Derrick May Explains Better Communication System for Natural Gas and Energy Companies

Derrick May

June 27, 2022

Derrick May

Derrick May notes how Natural Gas and Energy Companies Can Communicate More Effectively To Stakeholders And Markets. Strategic responses in the oil and gas industry typically fall into three general archetypes: Inconsistency, Social, and Environmental. But there’s a way to connect the two and communicate better to consumers and stakeholders. Here are some ideas for engaging audiences. Identify your audience’s motivations and opinions, and tailor your educational campaign to meet their needs.

Strategic responses among oil and gas players are typically spread across three broad archetypes

Given the urgency of the energy transition, oil and gas companies are reconsidering their strategic responses. Some may need to go beyond decarbonizing their operations and explore alternative growth strategies. The future of energy will require a reliable supply of gases and liquids that are affordable and available. Moreover, meeting international climate targets requires reduction of energy-related emissions. In this context, strategic responses among oil and gas players typically spread across three broad archetypes.

In the low-carbon pure-play archetype, oil and gas players are focusing on the transition to clean, renewable, and zero-carbon energy. This approach has seen several medium-sized companies accelerate their transitions to a new business focus or organization. A case in point is Orsted, which divested its hydrocarbon portfolio to become the world’s largest offshore wind developer. Derrick May¬† points out that with a more all-in approach, it has received a positive market response. Meanwhile, Neste is transforming itself into a world leader in renewable jet fuel and diesel.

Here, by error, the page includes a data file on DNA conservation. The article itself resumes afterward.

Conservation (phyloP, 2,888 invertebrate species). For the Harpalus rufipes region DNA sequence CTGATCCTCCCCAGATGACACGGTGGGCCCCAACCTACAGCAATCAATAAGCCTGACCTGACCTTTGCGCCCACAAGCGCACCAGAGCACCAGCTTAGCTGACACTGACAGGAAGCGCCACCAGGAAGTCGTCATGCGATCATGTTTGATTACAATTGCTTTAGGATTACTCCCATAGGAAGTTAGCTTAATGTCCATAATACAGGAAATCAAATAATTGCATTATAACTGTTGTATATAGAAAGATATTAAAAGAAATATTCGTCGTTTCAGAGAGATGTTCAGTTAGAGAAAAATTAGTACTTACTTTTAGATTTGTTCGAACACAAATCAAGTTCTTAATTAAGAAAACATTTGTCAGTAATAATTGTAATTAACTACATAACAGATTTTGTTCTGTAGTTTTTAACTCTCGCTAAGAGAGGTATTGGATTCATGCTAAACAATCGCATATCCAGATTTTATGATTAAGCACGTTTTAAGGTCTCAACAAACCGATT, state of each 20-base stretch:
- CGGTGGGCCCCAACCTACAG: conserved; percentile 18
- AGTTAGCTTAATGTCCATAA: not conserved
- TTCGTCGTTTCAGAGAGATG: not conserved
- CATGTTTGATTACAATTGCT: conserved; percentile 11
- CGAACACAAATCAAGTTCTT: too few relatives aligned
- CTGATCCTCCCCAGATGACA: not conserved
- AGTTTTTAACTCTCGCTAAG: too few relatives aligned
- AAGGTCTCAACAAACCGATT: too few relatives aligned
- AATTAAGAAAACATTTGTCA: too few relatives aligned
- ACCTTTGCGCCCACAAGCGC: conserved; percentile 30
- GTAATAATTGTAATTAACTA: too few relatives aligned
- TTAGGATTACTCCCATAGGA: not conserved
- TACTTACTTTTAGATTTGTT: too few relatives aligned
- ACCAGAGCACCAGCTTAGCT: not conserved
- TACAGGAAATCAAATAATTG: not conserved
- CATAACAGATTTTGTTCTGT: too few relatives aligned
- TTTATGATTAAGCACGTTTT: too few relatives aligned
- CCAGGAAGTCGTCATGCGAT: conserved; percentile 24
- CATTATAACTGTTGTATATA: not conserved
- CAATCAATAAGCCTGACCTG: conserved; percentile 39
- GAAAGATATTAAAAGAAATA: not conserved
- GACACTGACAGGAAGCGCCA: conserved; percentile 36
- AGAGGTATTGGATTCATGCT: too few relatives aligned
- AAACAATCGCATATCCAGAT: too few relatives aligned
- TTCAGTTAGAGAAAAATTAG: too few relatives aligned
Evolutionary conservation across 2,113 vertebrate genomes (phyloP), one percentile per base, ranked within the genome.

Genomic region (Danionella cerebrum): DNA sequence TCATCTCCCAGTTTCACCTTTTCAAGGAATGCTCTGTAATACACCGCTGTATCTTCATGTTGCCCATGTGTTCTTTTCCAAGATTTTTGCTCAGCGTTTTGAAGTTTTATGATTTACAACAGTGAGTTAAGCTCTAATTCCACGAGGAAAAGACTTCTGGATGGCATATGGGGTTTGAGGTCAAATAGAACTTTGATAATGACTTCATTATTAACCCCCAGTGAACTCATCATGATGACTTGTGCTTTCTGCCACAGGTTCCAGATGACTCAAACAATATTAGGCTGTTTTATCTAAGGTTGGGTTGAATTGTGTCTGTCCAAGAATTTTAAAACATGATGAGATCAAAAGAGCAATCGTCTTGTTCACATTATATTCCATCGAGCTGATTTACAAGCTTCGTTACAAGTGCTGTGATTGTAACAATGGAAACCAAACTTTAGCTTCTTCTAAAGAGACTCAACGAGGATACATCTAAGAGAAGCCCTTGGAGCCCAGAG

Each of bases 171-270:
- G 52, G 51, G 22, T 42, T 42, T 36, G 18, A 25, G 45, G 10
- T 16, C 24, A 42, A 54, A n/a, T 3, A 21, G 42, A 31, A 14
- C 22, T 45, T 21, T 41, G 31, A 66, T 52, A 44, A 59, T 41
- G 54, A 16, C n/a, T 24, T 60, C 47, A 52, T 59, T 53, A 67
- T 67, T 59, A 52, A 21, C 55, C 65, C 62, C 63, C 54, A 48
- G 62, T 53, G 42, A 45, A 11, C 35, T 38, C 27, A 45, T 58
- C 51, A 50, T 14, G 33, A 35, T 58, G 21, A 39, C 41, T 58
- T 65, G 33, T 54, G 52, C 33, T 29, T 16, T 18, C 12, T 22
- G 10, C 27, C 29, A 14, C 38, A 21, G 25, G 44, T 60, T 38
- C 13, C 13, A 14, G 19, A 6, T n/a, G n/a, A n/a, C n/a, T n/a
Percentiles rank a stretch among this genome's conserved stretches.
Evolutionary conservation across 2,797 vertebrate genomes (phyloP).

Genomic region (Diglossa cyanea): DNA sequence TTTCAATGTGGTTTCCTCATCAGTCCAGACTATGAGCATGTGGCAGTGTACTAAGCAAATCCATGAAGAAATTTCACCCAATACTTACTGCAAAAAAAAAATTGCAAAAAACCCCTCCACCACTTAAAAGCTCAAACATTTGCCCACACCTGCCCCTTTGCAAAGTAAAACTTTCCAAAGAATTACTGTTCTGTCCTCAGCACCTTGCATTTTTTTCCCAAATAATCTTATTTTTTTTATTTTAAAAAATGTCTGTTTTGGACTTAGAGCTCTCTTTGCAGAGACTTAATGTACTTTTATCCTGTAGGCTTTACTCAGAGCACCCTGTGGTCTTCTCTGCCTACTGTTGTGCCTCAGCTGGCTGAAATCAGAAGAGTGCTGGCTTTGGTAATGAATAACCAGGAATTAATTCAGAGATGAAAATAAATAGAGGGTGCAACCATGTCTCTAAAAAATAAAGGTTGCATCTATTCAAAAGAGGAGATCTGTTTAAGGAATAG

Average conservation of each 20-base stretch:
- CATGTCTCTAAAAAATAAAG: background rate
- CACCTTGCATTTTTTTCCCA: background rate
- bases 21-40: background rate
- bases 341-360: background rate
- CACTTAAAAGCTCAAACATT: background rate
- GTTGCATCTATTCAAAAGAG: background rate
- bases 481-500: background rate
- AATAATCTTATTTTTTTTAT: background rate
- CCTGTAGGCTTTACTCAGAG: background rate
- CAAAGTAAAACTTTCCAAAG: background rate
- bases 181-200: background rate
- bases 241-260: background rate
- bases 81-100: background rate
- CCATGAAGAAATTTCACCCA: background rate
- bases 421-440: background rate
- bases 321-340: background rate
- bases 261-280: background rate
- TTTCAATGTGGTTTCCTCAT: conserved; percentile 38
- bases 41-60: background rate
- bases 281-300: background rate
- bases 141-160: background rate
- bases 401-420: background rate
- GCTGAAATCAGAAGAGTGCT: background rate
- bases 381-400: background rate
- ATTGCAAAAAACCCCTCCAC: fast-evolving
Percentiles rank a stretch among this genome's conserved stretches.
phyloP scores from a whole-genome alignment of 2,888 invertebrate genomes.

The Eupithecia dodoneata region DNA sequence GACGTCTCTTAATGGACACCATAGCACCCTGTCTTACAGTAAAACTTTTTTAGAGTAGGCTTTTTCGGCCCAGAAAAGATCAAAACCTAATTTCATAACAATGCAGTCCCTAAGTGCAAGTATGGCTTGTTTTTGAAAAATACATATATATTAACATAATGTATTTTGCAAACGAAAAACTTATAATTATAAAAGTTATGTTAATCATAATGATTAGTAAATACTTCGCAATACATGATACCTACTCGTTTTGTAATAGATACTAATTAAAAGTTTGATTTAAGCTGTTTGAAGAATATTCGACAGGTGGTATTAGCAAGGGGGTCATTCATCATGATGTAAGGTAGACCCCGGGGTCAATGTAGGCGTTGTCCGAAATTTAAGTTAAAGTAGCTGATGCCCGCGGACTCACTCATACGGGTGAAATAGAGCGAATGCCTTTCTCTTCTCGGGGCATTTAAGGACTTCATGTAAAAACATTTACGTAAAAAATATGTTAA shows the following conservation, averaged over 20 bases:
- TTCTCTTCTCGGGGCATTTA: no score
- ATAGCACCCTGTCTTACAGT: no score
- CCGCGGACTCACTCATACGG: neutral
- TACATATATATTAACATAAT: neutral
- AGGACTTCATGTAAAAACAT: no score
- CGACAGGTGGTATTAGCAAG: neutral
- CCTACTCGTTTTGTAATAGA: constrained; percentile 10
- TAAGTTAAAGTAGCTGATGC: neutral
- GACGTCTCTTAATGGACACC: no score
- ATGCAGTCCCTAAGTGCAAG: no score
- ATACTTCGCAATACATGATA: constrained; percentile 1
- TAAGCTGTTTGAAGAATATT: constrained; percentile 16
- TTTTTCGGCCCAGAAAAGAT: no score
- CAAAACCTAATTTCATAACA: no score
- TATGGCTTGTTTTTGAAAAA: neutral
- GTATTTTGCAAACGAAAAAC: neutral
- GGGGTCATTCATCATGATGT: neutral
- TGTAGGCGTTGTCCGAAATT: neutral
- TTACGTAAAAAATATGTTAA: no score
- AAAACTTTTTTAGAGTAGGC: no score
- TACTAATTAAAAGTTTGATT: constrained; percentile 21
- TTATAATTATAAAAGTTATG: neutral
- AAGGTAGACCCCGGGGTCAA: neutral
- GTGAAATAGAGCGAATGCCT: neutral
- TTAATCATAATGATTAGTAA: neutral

Inconsistency in communication, emphasized Derrick May

The oil and gas industry has not developed compelling narratives on how its role in decarbonizing global energy systems contributes to climate change. While the Permian Strategic Partnership (PSP) is a coalition of energy companies and oil and gas operators, it is far from consistent and demonstrates that the industry is not doing enough to communicate the importance of gas in a low-carbon future. People criticized shell for not releasing its 2015 report to investors.

There are multiple drivers for mobilization, including public pressure, regulators, and shareholders. Meanwhile, the oil and gas industry is facing substantial new business opportunities from renewables like offshore wind, advanced biofuels, and coal-to-gas fuel switching. The energy industry needs to understand how it can leverage its expertise and positioning itself as an ally in a lower-carbon economy. While these opportunities are great, the industry must focus on educating consumers on their potential benefits.

Integrating the environmental with the social

There are many opportunities to integrate the environmental with the social in the natural gas and energy communications. For example, the PSP includes major international oil and gas companies. While it does not face the same top-down pressure to decarbonize rapidly as its European counterparts, US oil and gas companies are still sensitive to social license and ESG. They have a long way to go in educating the public and market about how the industry is helping to tackle climate change.

Future of the industry

Xcel Energy is quietly selling off its gas assets. The move allows the company to sell off its assets at a cheaper rate than the original cost of those assets. As renewable energy and hydrogen become cheaper, the incumbents will be forced to switch to renewables. In the United States, natural gas may be phased out faster than coal. Derrick May adds that in Europe, however, natural gas is still the preferred energy source, and it will remain so through the end of the decade.

The report also discusses how the gas industry can reduce emissions and align with net-zero emission goals. The key areas of action include developing low-carbon gas technologies, supporting the development of carbon management solutions, and reducing methane emissions. The latter is an efficient way to minimize the industry’s carbon footprint. Several companies have already begun taking steps in this area. But many are waiting for these changes to happen before investing in renewable energy.